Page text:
It’s the first episode of Neo Ultra Q – a bizarre and very experimental show from Tsuburaya, the people behind the Ultraman franchise.
[クォ・ヴァディス] Kyo Vadisu
Writer: Kiyotaka Inagaki
In this strange world, monsters have appeared and become somewhat ordinary. Or at least to the extent that people aren’t afraid to come up to one and try to attack it or protest its presence. This sets the scene for the first episode of Neo Ultra Q.
There is very little action to be found in this episode, no fighting at all, at least not the sort you might have become accustomed to with stuff like Kamen Rider and Super Sentai throughout the years. Neo Ultra Q plays itself in a very down-to-earth manner, despite being about monsters. Everything plays as if the reactions are something that could totally happen given the situation. It’s a very bizarre approach, to say the least.
On top of the realistic approach as far as reactions go, this episode has another interesting directorial angle. There’s a very dream-like state going on throughout the episode. When people say something is “dark”…well, I would agree that Neo Ultra Q is one of those few things that is actually dark. Probably not for the reasons one might expect, but it’s very valid. All throughout the episode you’re left wondering whether or not what’s happening is some sort of odd hallucination or not.
The story at its most basic level sees us introduced to Jin Haibara, Eshohei Shiroyama, and Emiko Watarase, played by Shinkenger’s Rin Takanashi. Emiko is a travel reporter and doing an article on the forests of Japan which she realizes there’s something special about the forest she’s currently doing a piece on. A monster needs to make its way to that forest.
The monster called Niruwanie, a massive, hulking create, is migrating to that forest due to recent sun spot activity. One of our main characters, Jin Haibara, discovers that the monster has some sort of connection to the sun spots and needs to make it to a certain location in the forest, a tree. Well, he would be able to get it done a lot faster if people just got out of his way. All along his path there are protestors – on both sides of the issue. One side wants it all over with and just wants the monster dead, the other side believes him to be a creature that needs to be treated fairly. This is one of those bizarre moments I was talking about earlier. Coupled with the strange directorial style of newcomer Gakuryuu Ishii, we’re shown these protest scene in what you might imagine a nightmare would be like for a monster.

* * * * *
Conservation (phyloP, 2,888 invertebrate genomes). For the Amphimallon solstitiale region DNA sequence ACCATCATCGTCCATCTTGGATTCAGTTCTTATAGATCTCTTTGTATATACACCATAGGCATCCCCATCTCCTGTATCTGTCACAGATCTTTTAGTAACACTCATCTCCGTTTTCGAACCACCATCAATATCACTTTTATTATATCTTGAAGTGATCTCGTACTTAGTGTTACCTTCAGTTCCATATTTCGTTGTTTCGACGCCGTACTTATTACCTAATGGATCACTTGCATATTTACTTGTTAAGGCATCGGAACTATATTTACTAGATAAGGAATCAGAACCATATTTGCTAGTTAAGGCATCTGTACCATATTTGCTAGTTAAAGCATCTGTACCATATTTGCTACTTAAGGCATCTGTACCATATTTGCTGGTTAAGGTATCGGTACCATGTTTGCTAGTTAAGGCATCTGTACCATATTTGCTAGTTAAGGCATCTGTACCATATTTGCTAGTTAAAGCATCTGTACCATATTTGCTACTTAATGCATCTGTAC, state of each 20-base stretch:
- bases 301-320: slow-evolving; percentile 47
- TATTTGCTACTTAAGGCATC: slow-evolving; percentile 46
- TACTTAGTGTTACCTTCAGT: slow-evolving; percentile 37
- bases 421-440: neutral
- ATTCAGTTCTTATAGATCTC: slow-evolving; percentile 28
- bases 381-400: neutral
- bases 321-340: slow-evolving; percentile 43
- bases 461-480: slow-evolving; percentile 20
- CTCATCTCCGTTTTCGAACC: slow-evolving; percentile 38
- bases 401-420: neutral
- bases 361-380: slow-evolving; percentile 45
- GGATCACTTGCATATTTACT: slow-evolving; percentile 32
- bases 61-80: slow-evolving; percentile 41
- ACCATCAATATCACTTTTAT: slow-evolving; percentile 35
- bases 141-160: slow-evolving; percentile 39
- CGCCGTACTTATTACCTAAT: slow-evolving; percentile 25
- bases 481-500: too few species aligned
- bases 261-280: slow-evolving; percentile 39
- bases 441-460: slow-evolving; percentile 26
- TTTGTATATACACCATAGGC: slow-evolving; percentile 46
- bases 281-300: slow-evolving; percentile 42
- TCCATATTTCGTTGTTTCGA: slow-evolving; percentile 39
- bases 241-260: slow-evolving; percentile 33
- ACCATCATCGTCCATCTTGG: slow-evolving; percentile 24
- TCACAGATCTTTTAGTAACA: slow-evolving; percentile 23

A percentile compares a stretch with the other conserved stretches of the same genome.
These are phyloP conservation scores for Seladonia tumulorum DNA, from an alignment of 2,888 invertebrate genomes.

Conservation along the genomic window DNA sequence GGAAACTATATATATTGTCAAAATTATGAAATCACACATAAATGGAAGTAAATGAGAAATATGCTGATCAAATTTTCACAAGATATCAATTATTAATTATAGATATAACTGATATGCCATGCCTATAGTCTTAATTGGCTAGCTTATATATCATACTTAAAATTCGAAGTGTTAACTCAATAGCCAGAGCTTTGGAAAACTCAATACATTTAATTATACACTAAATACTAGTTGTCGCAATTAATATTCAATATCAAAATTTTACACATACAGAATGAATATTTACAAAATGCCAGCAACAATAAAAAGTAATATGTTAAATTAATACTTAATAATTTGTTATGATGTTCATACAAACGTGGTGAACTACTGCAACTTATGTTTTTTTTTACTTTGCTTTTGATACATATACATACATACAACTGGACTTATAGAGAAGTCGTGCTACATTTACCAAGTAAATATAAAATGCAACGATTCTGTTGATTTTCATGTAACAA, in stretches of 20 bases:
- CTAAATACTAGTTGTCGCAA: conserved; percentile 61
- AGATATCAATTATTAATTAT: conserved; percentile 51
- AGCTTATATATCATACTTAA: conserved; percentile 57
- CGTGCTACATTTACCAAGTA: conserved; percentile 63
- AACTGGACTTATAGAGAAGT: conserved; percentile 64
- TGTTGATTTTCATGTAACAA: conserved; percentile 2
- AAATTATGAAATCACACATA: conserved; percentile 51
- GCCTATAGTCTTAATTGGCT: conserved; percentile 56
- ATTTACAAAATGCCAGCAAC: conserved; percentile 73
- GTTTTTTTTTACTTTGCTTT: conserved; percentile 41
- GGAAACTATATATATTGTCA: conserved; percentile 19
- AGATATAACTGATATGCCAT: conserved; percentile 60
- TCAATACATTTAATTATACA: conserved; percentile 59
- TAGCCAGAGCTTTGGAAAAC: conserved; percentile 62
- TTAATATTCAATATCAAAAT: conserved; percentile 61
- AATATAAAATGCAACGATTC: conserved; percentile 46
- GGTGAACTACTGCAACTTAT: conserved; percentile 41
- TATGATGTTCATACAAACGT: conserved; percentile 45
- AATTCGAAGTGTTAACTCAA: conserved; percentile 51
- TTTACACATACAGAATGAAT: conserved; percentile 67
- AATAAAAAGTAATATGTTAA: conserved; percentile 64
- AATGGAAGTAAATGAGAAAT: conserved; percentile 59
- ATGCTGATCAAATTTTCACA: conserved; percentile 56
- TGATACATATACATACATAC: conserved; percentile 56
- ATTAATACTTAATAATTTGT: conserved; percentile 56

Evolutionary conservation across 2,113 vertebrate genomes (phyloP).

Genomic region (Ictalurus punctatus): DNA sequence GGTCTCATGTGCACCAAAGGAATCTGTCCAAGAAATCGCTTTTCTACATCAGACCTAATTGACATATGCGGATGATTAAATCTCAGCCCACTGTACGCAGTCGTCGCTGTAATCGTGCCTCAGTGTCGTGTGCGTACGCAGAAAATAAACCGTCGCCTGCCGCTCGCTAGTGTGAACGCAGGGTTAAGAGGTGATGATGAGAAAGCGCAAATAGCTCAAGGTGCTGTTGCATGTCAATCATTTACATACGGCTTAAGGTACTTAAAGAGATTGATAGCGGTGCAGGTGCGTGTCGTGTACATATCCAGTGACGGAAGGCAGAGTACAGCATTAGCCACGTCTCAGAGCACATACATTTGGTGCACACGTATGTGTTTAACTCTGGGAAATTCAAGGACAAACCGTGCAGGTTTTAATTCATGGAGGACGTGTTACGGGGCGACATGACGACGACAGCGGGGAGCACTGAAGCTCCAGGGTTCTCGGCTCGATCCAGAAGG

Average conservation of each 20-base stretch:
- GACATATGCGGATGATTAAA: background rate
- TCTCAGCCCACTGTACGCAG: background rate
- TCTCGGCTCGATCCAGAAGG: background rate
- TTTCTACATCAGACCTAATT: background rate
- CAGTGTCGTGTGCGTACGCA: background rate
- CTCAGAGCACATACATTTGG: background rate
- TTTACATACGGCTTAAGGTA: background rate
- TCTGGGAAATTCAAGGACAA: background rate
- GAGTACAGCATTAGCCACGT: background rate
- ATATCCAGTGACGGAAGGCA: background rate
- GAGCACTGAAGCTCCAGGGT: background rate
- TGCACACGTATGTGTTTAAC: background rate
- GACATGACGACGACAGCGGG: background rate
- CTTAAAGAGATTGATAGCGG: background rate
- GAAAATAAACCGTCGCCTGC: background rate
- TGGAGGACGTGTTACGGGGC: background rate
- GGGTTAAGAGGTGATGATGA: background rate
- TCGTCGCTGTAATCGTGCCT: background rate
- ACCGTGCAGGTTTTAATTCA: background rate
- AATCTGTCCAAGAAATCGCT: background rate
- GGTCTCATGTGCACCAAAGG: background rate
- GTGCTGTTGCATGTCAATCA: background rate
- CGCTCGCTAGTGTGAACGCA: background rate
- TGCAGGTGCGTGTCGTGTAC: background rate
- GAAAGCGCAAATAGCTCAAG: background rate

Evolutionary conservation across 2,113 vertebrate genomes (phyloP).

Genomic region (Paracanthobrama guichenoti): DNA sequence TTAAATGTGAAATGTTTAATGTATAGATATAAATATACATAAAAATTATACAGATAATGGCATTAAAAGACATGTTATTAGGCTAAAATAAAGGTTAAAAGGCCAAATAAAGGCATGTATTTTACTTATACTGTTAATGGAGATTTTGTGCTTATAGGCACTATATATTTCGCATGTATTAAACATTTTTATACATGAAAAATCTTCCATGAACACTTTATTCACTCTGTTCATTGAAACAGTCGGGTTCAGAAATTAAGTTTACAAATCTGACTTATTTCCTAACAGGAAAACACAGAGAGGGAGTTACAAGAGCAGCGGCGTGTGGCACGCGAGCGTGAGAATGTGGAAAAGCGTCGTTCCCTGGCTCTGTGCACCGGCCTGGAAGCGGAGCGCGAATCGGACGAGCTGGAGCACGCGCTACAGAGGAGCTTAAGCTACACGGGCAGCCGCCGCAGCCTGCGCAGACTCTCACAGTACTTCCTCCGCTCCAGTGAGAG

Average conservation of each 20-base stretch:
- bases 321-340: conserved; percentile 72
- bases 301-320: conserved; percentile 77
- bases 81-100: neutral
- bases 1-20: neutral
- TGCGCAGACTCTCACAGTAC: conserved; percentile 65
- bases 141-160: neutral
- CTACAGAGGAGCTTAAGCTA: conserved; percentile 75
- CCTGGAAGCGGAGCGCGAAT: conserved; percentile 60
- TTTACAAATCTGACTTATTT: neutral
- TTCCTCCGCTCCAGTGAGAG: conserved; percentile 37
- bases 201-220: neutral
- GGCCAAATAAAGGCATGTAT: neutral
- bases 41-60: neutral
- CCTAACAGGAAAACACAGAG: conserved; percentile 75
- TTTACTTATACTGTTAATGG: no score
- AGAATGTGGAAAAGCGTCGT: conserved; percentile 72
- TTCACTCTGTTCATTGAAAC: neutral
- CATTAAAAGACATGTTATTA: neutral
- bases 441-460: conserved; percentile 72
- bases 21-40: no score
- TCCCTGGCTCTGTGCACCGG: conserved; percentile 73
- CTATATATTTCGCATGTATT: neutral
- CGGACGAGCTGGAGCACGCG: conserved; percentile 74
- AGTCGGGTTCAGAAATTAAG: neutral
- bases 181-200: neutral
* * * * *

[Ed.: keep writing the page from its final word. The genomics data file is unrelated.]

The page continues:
The military is escorting the monster to the forest, sort of. Rather, they’re following it to make sure it causes no major injury, which it isn’t. The monster is just trying to make its way to the forest, it isn’t attacking anyone along the way at all. Granted, there is some major destruction being caused because…well, it’s a huge creature and each step it takes places a strain on the ground below it.
Someone does die along the way, though it’s entirely the fault of a human. A protestor decides to whack Niruwanie and causes one of its scales to fall from its back, crushing a bystander to death. I wasn’t expecting that at all. You figure a monster would cause the death of someone in a much more cognizant manner, but here it’s all treated as this creature being another part of nature.
When the monster finally makes its way to the forest, a colleague of Jin Haibara attacks the creature, having lost his family because of a monster many years ago. This prompts the soldiers following the monster to open fire and kill the monster, just feet from its true destination – a sacred tree that it bonds with in the afterlife.
Gotta admit, I felt terrible for the thing by the end of the episode. Physically, it doesn’t espouse much remorse, but there’s something about the creatures eyes that just make you feel so bad when you see it laying on the floor, dying. Tsuburaya does a great job with monsters and this is one of those shows that lets the audience get a decent idea of why they’re as popular for their monsters as they are for their Ultraman characters.
This show is markedly different from most any other tokusatsu you’re ever going to see. It reminds me a lot of other late night tokusatsu in tone, but the meat of the story is completely different. I think this is about as close to hard sci-fi as tokusatsu is going to get these days. If that’s the sort of thing you’re into, I’d definitely suggest checking this show out. Production values are through the roof on this show, from the quality of the filming to the fact that Niruwanie is an actual physical prop and not CGI, this is definitely a well-made show.